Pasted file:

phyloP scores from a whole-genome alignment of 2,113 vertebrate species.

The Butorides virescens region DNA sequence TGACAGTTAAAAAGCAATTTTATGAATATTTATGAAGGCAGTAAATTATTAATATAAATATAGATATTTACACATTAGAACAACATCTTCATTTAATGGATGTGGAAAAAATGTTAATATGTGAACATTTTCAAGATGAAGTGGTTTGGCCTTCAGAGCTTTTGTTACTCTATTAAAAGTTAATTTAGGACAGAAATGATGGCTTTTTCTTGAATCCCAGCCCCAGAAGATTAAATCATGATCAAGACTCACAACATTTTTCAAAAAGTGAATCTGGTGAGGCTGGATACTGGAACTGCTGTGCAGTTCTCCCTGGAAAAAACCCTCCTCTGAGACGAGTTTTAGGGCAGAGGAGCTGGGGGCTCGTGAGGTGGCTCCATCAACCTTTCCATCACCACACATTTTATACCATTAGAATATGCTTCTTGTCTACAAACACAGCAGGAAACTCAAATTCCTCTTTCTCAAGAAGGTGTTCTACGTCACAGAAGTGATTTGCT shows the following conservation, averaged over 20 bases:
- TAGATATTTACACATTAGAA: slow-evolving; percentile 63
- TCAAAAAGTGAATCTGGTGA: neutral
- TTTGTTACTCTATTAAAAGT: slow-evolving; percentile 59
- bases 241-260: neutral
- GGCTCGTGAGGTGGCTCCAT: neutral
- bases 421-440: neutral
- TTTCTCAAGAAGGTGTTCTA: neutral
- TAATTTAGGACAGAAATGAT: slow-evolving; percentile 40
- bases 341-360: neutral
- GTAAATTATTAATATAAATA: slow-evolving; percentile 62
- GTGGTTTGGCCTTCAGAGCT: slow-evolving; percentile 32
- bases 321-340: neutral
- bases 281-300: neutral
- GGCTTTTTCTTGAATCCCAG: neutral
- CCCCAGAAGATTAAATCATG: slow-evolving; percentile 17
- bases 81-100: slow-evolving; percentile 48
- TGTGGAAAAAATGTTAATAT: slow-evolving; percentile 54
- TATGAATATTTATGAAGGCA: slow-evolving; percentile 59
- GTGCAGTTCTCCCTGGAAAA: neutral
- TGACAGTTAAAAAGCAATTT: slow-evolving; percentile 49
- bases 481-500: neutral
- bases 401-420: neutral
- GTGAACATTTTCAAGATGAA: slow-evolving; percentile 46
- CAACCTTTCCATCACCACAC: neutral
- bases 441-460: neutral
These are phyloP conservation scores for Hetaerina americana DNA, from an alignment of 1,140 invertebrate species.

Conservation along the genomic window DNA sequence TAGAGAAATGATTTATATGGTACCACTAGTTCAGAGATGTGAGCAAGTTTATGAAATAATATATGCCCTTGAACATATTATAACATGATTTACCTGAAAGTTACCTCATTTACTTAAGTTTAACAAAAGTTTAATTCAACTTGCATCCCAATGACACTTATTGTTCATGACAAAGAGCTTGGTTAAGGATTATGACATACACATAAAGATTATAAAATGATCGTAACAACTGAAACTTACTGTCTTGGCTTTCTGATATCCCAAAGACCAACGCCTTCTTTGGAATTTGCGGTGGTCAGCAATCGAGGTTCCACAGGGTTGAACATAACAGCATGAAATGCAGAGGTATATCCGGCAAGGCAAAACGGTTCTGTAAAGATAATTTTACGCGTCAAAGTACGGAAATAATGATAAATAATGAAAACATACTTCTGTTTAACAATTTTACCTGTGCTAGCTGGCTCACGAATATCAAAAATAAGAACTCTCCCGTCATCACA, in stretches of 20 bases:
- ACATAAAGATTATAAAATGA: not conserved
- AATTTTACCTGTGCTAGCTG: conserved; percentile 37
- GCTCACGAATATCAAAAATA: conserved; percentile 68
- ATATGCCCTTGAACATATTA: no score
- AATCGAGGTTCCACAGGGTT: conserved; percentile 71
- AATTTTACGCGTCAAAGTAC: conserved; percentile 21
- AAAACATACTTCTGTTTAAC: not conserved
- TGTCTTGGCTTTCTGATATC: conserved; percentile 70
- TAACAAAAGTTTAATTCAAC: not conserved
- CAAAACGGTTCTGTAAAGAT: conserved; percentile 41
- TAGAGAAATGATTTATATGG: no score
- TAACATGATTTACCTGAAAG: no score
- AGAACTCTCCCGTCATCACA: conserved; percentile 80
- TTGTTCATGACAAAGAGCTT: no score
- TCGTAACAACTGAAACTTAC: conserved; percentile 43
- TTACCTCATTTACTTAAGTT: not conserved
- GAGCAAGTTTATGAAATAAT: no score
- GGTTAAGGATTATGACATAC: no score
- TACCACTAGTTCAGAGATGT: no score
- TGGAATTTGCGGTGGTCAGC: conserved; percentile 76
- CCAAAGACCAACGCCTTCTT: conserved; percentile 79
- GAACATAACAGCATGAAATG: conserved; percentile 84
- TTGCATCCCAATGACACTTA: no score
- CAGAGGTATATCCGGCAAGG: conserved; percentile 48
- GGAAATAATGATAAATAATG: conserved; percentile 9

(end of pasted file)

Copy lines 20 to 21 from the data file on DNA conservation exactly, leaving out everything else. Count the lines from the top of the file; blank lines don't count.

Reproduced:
- TATGAATATTTATGAAGGCA: slow-evolving; percentile 59
- GTGCAGTTCTCCCTGGAAAA: neutral